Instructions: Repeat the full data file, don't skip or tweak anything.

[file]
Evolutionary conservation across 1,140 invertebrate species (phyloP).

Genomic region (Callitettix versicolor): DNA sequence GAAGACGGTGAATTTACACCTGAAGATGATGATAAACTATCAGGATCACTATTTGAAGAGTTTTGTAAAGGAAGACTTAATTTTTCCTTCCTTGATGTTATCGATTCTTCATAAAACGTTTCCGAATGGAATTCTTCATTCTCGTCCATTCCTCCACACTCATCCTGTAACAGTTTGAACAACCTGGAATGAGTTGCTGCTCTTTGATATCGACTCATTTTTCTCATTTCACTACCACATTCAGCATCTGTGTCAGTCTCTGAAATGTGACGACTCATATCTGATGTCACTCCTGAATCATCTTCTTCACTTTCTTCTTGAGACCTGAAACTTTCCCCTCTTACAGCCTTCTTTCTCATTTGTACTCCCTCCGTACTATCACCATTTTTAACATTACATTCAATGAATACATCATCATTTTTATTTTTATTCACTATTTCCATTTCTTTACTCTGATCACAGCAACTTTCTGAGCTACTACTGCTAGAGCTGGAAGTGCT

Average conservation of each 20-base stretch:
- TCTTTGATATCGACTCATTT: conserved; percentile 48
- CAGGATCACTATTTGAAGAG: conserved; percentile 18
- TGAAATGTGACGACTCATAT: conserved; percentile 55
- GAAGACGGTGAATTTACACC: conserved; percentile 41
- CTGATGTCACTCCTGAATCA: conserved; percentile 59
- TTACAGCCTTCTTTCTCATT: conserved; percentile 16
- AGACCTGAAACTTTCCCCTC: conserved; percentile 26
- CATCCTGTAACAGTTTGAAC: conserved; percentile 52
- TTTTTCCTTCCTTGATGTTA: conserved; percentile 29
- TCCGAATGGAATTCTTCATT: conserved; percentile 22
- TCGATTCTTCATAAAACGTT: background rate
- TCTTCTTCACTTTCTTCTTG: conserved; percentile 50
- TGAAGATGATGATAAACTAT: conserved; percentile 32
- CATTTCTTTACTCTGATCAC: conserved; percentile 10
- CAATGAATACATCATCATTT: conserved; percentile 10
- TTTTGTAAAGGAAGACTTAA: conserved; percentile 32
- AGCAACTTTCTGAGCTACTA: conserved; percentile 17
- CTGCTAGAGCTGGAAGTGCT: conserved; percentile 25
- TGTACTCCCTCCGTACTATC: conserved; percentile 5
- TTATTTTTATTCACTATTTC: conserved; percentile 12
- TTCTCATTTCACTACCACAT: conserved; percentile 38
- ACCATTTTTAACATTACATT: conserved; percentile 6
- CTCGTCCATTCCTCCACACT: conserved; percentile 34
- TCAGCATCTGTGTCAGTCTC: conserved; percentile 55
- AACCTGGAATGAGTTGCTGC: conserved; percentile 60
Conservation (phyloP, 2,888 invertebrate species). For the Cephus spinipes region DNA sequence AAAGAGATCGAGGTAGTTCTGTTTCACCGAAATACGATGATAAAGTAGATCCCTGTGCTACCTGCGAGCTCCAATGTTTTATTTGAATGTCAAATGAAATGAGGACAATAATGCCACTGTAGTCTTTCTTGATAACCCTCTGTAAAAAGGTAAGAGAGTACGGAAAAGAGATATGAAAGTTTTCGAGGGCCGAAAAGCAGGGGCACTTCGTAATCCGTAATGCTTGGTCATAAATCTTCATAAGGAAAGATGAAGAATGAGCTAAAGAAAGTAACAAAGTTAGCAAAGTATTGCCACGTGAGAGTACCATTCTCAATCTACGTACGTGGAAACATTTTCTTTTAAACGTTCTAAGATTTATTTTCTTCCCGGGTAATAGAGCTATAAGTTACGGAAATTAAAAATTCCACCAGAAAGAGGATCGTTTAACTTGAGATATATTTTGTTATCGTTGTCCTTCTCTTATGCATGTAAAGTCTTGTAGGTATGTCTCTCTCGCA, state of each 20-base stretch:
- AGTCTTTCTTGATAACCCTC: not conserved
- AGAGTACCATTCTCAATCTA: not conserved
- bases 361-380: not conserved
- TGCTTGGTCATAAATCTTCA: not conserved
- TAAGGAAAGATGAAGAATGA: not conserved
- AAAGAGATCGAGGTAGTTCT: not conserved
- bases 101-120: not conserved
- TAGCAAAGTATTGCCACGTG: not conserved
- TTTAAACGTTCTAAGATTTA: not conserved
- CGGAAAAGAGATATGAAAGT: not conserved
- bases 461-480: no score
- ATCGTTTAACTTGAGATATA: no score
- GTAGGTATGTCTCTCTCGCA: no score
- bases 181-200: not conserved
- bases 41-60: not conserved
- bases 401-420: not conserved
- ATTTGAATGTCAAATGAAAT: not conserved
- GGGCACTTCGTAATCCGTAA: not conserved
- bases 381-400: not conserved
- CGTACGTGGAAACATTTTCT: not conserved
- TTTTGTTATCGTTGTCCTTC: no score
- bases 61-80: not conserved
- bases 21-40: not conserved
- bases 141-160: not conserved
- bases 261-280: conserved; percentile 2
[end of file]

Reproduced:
Evolutionary conservation across 1,140 invertebrate species (phyloP).

Genomic region (Callitettix versicolor): DNA sequence GAAGACGGTGAATTTACACCTGAAGATGATGATAAACTATCAGGATCACTATTTGAAGAGTTTTGTAAAGGAAGACTTAATTTTTCCTTCCTTGATGTTATCGATTCTTCATAAAACGTTTCCGAATGGAATTCTTCATTCTCGTCCATTCCTCCACACTCATCCTGTAACAGTTTGAACAACCTGGAATGAGTTGCTGCTCTTTGATATCGACTCATTTTTCTCATTTCACTACCACATTCAGCATCTGTGTCAGTCTCTGAAATGTGACGACTCATATCTGATGTCACTCCTGAATCATCTTCTTCACTTTCTTCTTGAGACCTGAAACTTTCCCCTCTTACAGCCTTCTTTCTCATTTGTACTCCCTCCGTACTATCACCATTTTTAACATTACATTCAATGAATACATCATCATTTTTATTTTTATTCACTATTTCCATTTCTTTACTCTGATCACAGCAACTTTCTGAGCTACTACTGCTAGAGCTGGAAGTGCT

Average conservation of each 20-base stretch:
- TCTTTGATATCGACTCATTT: conserved; percentile 48
- CAGGATCACTATTTGAAGAG: conserved; percentile 18
- TGAAATGTGACGACTCATAT: conserved; percentile 55
- GAAGACGGTGAATTTACACC: conserved; percentile 41
- CTGATGTCACTCCTGAATCA: conserved; percentile 59
- TTACAGCCTTCTTTCTCATT: conserved; percentile 16
- AGACCTGAAACTTTCCCCTC: conserved; percentile 26
- CATCCTGTAACAGTTTGAAC: conserved; percentile 52
- TTTTTCCTTCCTTGATGTTA: conserved; percentile 29
- TCCGAATGGAATTCTTCATT: conserved; percentile 22
- TCGATTCTTCATAAAACGTT: background rate
- TCTTCTTCACTTTCTTCTTG: conserved; percentile 50
- TGAAGATGATGATAAACTAT: conserved; percentile 32
- CATTTCTTTACTCTGATCAC: conserved; percentile 10
- CAATGAATACATCATCATTT: conserved; percentile 10
- TTTTGTAAAGGAAGACTTAA: conserved; percentile 32
- AGCAACTTTCTGAGCTACTA: conserved; percentile 17
- CTGCTAGAGCTGGAAGTGCT: conserved; percentile 25
- TGTACTCCCTCCGTACTATC: conserved; percentile 5
- TTATTTTTATTCACTATTTC: conserved; percentile 12
- TTCTCATTTCACTACCACAT: conserved; percentile 38
- ACCATTTTTAACATTACATT: conserved; percentile 6
- CTCGTCCATTCCTCCACACT: conserved; percentile 34
- TCAGCATCTGTGTCAGTCTC: conserved; percentile 55
- AACCTGGAATGAGTTGCTGC: conserved; percentile 60
Conservation (phyloP, 2,888 invertebrate species). For the Cephus spinipes region DNA sequence AAAGAGATCGAGGTAGTTCTGTTTCACCGAAATACGATGATAAAGTAGATCCCTGTGCTACCTGCGAGCTCCAATGTTTTATTTGAATGTCAAATGAAATGAGGACAATAATGCCACTGTAGTCTTTCTTGATAACCCTCTGTAAAAAGGTAAGAGAGTACGGAAAAGAGATATGAAAGTTTTCGAGGGCCGAAAAGCAGGGGCACTTCGTAATCCGTAATGCTTGGTCATAAATCTTCATAAGGAAAGATGAAGAATGAGCTAAAGAAAGTAACAAAGTTAGCAAAGTATTGCCACGTGAGAGTACCATTCTCAATCTACGTACGTGGAAACATTTTCTTTTAAACGTTCTAAGATTTATTTTCTTCCCGGGTAATAGAGCTATAAGTTACGGAAATTAAAAATTCCACCAGAAAGAGGATCGTTTAACTTGAGATATATTTTGTTATCGTTGTCCTTCTCTTATGCATGTAAAGTCTTGTAGGTATGTCTCTCTCGCA, state of each 20-base stretch:
- AGTCTTTCTTGATAACCCTC: not conserved
- AGAGTACCATTCTCAATCTA: not conserved
- bases 361-380: not conserved
- TGCTTGGTCATAAATCTTCA: not conserved
- TAAGGAAAGATGAAGAATGA: not conserved
- AAAGAGATCGAGGTAGTTCT: not conserved
- bases 101-120: not conserved
- TAGCAAAGTATTGCCACGTG: not conserved
- TTTAAACGTTCTAAGATTTA: not conserved
- CGGAAAAGAGATATGAAAGT: not conserved
- bases 461-480: no score
- ATCGTTTAACTTGAGATATA: no score
- GTAGGTATGTCTCTCTCGCA: no score
- bases 181-200: not conserved
- bases 41-60: not conserved
- bases 401-420: not conserved
- ATTTGAATGTCAAATGAAAT: not conserved
- GGGCACTTCGTAATCCGTAA: not conserved
- bases 381-400: not conserved
- CGTACGTGGAAACATTTTCT: not conserved
- TTTTGTTATCGTTGTCCTTC: no score
- bases 61-80: not conserved
- bases 21-40: not conserved
- bases 141-160: not conserved
- bases 261-280: conserved; percentile 2